Suspect: That’s only seven guys. Now consider this list [hands over another list]. As best as I can figure, there are over sixty Astros’ farm hands not on the 40-man roster who are eligible to be snagged in the Rule V draft. These include Singleton, Wojciechowski, Feliz, Foltynewicz, Velasquez, DeShields, Santana…

Inquisitor: I get your point.

Suspect: …Cruz, Cain, Perez, Borchering, Mier, Hernandez, Martinez, Wates, Robinson, Doran, Quevedo, Buchanan, Cotton, Stoffel, Weiland, Heidenreich…

Inquisitor: Stop it!

Suspect: ..Escalona, Sogard, LeBlanc, Musick, Urckfitz, Morales, Nash, another Martinez, Torreyes, Meyer, Batista, Lin, Moon, Burgess, and probably some more that I’m forgetting.

Inquisitor: Sigh.

Suspect: Obviously, you can’t protect sixty guys from the Rule V draft with only seven open spots. Sure, you can cut bait on a few guys who haven’t panned out or who don’t figure to be stars. Paredes, J.D. Martinez, Laird, Barnes, Thames, Corporan, Elmore, Marwin, Keuchel, and most of the bullpen, maybe. But do you really want to clog your entire 40-man roster with players who aren't ready to be major league contributors? And are you really sure that some of those guys from the 40-man that you DFA, especially the ones like Martinez and Paredes, won’t go on to be above-average regulars for your rival when they're claimed?

Inquisitor: But that’s my point. Springer is going to be an above-average major league contributor. He is going to be a star.

Suspect: Maybe. Probably. I hope so. But he’s not Willy Mays, at least not yet. His game has some flaws, namely a sky-high strikeout rate and BABIP that will cause him trouble once he reaches Houston.

Inquisitor: You’re overstating his flaws. What he does well will far outshine them.

Suspect: Maybe. Probably. I hope so. But he has only played 62 games at Triple-A. Another 62 could show us something completely different and give him a chance to improve on those trouble spots with less pressure than he would be under in the majors. Also, who would you take playing time from in September? The Astros still need to determine if L.J. Hoes, Marc Krauss, and Robbie Grossman are a big part of their future. They still need to work Chris Carter and Brett Wallace into the everyday lineup. Barnes and Thames are legitimate major league outfielders. Who sits on the bench so that Springer can get his cup of coffee? Every plate appearance he gets in September is a plate appearance that is taken from a guy the Astros need to evaluate, or from a guy who might showcase his capabilities to facilitate an off-season trade. And then, there’s the monetary cost.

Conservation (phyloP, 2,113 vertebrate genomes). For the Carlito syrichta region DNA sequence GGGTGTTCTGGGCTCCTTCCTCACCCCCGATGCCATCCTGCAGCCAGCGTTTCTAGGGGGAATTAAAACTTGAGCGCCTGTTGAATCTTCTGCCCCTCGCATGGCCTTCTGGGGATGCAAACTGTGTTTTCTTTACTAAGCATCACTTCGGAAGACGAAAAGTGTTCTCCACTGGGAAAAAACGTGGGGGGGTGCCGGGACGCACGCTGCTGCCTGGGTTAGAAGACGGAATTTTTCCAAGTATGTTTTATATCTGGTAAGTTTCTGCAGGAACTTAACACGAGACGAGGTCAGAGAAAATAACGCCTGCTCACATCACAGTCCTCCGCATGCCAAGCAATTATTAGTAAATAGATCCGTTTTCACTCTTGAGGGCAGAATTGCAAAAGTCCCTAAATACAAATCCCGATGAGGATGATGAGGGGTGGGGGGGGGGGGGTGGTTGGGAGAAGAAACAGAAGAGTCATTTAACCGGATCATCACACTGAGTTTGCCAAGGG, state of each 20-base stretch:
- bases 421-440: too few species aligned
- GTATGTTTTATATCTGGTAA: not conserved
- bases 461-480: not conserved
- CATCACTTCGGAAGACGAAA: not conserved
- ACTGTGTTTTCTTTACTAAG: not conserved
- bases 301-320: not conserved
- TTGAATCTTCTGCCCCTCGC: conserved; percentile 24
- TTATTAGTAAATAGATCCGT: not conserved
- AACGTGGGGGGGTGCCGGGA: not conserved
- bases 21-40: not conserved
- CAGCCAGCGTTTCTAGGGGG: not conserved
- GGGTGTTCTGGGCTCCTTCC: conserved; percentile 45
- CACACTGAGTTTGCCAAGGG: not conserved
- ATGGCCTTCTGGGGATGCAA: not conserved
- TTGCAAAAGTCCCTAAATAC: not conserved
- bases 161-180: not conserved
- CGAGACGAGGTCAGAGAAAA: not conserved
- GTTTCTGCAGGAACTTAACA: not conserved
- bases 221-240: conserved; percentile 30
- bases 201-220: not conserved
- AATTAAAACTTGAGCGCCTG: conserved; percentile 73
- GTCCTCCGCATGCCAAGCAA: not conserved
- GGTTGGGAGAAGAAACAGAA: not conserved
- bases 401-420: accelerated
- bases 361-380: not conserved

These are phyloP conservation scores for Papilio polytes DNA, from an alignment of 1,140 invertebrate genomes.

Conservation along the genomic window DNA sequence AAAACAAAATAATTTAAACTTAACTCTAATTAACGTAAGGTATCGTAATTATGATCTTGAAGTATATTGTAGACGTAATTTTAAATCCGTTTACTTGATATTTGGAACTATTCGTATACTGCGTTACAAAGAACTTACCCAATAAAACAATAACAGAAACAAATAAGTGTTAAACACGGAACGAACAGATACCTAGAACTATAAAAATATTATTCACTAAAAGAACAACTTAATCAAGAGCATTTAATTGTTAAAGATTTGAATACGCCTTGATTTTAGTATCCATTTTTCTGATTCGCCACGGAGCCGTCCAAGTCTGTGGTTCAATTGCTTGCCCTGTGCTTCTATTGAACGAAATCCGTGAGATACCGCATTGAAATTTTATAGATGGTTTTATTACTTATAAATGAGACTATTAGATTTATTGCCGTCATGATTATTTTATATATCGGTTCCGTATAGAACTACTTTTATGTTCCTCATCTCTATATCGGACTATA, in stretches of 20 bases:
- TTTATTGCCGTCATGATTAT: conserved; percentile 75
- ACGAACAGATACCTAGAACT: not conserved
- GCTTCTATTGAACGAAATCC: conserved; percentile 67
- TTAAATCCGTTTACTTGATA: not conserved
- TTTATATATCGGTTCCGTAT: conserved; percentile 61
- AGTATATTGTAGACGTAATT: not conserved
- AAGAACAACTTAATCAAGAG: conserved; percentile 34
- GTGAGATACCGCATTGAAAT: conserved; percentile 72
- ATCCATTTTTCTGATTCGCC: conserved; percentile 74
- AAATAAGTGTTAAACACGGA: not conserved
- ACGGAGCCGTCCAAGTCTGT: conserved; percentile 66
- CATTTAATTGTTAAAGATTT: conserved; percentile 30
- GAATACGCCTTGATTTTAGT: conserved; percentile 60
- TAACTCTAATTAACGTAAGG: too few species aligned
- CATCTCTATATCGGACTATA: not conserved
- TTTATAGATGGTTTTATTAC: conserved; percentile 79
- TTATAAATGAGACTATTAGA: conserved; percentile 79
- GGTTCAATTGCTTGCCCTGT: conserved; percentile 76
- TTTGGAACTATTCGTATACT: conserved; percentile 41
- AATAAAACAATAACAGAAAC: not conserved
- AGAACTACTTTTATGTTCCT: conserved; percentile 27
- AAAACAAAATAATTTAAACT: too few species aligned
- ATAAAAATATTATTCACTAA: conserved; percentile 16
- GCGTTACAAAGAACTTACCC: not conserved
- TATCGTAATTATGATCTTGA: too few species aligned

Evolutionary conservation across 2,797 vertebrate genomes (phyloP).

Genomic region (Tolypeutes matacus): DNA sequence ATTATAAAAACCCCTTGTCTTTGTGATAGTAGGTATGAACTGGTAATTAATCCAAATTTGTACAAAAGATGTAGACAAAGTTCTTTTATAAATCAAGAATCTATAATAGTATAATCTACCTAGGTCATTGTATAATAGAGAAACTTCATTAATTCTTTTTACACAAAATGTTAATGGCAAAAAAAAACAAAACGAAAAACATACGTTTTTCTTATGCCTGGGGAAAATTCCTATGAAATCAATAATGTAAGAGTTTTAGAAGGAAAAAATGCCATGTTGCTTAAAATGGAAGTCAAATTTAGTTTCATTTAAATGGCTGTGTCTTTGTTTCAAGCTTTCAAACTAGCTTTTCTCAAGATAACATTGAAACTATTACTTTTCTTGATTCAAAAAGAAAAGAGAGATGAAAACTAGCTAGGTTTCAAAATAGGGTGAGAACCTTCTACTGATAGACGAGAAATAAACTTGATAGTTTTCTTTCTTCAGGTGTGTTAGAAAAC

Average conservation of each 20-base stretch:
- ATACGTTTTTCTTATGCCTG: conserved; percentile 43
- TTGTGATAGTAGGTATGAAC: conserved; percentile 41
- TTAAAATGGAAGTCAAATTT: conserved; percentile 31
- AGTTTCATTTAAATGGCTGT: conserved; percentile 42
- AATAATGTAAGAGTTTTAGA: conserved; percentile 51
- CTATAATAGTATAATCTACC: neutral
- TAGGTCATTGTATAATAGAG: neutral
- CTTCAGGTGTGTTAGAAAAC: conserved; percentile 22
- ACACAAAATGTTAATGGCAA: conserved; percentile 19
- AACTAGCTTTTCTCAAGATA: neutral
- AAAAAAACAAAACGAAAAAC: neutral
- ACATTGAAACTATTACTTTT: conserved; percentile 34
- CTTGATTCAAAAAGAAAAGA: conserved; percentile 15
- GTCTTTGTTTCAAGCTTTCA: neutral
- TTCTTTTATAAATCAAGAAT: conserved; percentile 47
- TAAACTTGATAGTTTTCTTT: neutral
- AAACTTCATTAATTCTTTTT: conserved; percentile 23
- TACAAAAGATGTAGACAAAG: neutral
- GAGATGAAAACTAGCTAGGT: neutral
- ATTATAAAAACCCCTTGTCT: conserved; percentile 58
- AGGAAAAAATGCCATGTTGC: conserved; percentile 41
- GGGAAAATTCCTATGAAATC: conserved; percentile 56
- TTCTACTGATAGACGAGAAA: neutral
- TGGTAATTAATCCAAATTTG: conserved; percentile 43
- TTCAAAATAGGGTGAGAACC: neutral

Inquisitor: Cost!

Suspect: Yeah. Fangraphs does a good job of explaining service time. Basically, by keeping Springer in the minor leagues until, oh, June 2014, the Astros could save themselves ten-plus million dollars on the back end of his arbitration years by delaying his Super Two status date.

Inquisitor: Now I know you're making stuff up. Super Two? Wasn't that a J.J. Abrams movie? You say not only should the Astros not call up Springer in September, but they also shouldn't name him the 2014 Opening Day starter in center?

Suspect: As much as fans pretend that money shouldn't matter, that $10 million saved on Springer in the year 2019 could mean a Free Agent signed to plug a hole that pushes the Astros from playoff contender to World Series contender. Also, it’s not the fans’ money, and irresponsible spending can bite a club in the rear down the road. Look no further than what indiscriminate spending on aged veterans did to the Astros at the end of the twenty-aughts.

Inquisitor: Regardless, fans want to see Springer now, and without the fans, the Astros don’t make money. If the fans aren't pleased, they’ll quit watching.

Suspect: Bull. When the Astros are winning again and Springer is in contention for MVP votes, they’ll watch. What they say now is just frustration and overreaction. Besides, the Astros aren't making money anyway. Would Springer in September be more than a drop in the bucket, considering that 60% of the Houston market can’t see him anyway, and fans aren't attending the games because the team is terrible?

Inquisitor: But he needs Major League experience! If he gets it this September , he'll be more prepared for next season!

Suspect: What kind of experience would he be getting? One of horrific losing? Futility? Discouragement, depression, and frustration? And who would he learn from about "being a major leaguer"? What veterans are there on the team he could actually learn good habits from?

Inquisitor: I won’t lie. You have crushed my soul.

Suspect: Patience. Soon enough, Springer will be an Astro. And so will Singelton, Correa, Foltynewicz, Appel, and all the other guys we are all excited to see. But don’t put the cart before the horse. A bird in the hand is worth two in the bush. Every cloud has silver lining. Truthfully, you could pick any one of a number of cliches that apply to this situation.